But what of the parents, and the churchgoing witnesses to the event, and the government? The film balances fair-mindedness and empathy in this regard; in cases where subjects figuratively hang themselves, they do so with their own rope. Nadia’s father is definitely the hippest of the “older set.” He explains that he helped the women write “Punk Prayer”; after initially expressing concerns about it, he joined in when he saw his daughter’s enthusiasm, contributing the line “It's God shit,” followed by a guitar riff. The other parents read as incomprehending and stricken, but also proud of their children, in some parental way they can’t really express. Masha’s mother is the only parent who expresses any direct disapproval, alongside parental love. 

This disapproval is echoed and amplified in a different context by the older subjects interviewed, most of whom are infuriated for religious or political reasons, or both. Though some of the Russian Orthodox protesters who show up at the courthouse during the trial and who stage rallies before it look like thugs, wearing elaborate, slogan-bearing t-shirts that suggest nothing so much as heavy-metal fanboy gear, the older churchgoers express their objections, and their treatment by the filmmakers does little to dampen the lucidity of their statements: the church was rebuilt by the Russian people’s contributions after it was destroyed in the early 20th century, making it a place of both historical and religious value—and not a stage for political protest. Their statements, though, clear as they might be, only call into relief Pussy Riot’s statements, during the trial, that the performance was a strike against the union of church and state under Vladimir Putin’s regime, and not a strike against religion. We understand both sides, and yet have to feel more deeply for the young women, because… well, who wouldn’t? Putin himself appears several times in the film, projecting the same simian humorlessness he presents elsewhere—his bearing says more about the sociopolitical context in which this event occurred than any amount of courtroom footage might offer.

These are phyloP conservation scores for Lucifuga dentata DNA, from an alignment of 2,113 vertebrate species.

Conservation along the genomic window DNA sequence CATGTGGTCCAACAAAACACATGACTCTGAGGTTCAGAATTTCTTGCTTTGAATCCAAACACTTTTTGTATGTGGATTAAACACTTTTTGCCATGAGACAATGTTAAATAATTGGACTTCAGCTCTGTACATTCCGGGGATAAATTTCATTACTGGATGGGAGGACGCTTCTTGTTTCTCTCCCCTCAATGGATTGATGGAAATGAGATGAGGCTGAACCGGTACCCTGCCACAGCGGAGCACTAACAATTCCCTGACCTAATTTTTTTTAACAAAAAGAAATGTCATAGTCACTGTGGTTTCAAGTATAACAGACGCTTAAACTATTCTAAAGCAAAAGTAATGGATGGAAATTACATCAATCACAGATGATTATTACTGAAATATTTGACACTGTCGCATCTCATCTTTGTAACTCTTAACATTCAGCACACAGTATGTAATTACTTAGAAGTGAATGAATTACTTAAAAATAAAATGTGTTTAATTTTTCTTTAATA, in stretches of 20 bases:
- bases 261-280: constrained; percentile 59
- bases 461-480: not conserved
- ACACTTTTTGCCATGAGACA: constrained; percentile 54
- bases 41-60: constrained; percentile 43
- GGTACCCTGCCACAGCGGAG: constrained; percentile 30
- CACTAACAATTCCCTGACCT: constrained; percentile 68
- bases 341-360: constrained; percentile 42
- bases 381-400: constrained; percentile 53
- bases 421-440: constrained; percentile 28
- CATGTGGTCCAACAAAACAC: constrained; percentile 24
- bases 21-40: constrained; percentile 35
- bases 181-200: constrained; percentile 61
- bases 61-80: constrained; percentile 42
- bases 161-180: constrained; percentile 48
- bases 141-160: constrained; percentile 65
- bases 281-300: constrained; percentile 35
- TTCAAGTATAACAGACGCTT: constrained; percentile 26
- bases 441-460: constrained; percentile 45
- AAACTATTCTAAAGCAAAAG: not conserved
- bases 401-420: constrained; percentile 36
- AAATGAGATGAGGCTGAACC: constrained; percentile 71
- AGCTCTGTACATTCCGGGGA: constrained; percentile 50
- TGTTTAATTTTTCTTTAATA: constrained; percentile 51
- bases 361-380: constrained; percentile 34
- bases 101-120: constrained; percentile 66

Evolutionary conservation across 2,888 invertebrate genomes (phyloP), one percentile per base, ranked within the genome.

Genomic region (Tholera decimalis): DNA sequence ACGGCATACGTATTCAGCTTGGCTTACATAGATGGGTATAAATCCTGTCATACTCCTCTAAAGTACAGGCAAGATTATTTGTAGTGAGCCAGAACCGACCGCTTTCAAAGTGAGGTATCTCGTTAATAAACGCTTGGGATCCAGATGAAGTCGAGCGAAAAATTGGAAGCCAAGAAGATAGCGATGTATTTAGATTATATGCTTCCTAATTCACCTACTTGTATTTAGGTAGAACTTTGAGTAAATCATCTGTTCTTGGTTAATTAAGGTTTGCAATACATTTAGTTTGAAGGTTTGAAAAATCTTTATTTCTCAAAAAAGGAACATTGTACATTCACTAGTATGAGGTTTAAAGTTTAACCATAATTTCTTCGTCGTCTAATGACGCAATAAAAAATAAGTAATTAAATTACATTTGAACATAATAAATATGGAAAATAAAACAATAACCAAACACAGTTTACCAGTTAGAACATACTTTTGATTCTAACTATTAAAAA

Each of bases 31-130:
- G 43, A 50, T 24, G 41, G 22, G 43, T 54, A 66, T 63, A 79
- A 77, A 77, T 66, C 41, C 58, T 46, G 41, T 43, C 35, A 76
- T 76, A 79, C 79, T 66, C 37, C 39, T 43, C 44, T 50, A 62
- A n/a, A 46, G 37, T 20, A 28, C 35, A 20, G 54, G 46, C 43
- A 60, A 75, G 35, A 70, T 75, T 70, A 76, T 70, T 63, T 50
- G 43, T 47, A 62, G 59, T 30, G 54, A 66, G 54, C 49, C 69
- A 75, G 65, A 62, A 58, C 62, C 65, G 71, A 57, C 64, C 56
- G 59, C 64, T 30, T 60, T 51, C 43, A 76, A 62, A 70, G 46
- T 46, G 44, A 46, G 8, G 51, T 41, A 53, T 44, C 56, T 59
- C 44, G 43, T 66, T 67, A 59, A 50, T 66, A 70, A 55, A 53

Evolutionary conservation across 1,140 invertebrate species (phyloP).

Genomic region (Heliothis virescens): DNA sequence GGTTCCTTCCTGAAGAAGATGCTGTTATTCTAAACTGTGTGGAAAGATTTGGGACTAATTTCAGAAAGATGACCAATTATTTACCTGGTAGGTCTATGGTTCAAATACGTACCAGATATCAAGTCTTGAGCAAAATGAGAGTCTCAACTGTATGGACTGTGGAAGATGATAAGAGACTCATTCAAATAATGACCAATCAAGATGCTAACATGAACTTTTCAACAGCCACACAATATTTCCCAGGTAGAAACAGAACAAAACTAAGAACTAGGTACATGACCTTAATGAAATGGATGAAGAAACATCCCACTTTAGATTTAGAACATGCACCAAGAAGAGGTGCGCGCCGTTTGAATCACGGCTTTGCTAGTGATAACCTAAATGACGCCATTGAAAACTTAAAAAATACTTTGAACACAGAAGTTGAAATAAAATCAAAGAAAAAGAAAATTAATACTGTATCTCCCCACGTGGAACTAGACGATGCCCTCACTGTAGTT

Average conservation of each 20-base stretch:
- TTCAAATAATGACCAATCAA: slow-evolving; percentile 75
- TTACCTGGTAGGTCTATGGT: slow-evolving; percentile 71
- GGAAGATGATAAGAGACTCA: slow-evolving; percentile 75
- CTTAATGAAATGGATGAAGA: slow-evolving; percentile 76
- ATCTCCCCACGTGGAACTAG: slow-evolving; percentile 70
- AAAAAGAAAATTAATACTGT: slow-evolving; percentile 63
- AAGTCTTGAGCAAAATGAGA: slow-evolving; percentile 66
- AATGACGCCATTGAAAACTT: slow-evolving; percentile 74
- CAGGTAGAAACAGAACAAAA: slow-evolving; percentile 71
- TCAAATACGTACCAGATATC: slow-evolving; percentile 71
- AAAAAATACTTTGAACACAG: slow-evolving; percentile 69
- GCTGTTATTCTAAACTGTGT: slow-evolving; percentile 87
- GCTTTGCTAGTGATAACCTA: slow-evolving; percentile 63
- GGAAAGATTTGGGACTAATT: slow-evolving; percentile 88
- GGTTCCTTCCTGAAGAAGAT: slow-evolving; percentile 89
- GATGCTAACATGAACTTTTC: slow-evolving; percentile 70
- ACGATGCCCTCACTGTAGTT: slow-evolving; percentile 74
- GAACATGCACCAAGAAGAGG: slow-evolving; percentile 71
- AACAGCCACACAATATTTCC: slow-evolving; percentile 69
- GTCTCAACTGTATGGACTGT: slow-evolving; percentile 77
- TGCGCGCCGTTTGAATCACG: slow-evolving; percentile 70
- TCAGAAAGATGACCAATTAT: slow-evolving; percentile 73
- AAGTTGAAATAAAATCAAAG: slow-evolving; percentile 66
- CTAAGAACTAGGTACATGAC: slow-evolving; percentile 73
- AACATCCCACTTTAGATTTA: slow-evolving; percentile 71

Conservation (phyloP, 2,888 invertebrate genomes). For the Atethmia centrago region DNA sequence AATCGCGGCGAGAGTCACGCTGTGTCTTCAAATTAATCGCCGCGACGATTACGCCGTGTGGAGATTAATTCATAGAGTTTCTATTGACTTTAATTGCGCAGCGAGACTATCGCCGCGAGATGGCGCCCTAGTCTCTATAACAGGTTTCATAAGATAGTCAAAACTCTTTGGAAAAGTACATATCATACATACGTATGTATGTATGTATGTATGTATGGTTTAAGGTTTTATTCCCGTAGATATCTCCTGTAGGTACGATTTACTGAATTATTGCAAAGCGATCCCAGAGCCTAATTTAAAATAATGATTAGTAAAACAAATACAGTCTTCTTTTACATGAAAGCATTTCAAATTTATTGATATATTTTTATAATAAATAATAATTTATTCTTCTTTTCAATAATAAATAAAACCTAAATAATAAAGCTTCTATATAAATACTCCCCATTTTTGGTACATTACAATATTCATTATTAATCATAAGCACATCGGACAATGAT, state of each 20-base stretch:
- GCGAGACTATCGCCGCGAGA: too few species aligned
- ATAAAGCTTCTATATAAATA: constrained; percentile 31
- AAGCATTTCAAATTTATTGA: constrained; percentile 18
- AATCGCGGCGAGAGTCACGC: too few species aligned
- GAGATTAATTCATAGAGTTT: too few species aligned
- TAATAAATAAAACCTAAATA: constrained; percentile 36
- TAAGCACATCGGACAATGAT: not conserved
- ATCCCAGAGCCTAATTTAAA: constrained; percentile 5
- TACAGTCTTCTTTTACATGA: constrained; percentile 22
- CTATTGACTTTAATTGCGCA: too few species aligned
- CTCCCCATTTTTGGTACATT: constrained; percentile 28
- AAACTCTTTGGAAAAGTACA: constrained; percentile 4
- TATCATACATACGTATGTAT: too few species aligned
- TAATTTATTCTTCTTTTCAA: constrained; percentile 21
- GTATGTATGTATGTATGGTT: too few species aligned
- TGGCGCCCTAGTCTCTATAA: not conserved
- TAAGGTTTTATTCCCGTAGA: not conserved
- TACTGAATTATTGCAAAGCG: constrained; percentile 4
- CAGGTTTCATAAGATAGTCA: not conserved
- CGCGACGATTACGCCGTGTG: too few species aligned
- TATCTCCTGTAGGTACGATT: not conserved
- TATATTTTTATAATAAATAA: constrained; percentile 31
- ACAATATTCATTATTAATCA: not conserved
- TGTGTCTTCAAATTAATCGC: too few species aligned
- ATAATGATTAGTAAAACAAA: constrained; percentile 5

It would be easy to come away from this documentary with a number of clichés: thank goodness for American freedoms, music is the greatest outlet for political outrage, and so on. And yet the most lasting lesson the film teaches concerns the true nature of activism—one would have to think the young women, born and raised in Russia, knew what would happen to them. And yet the image the film projects is that of three people who have a different, many would say clearer, understanding of their society than their relatives or than other citizens and, in a particularly clear-headed moment, acted on that understanding, and in so doing, turned a very bright harsh light on injustice. 

Sounds gratifying, doesn’t it?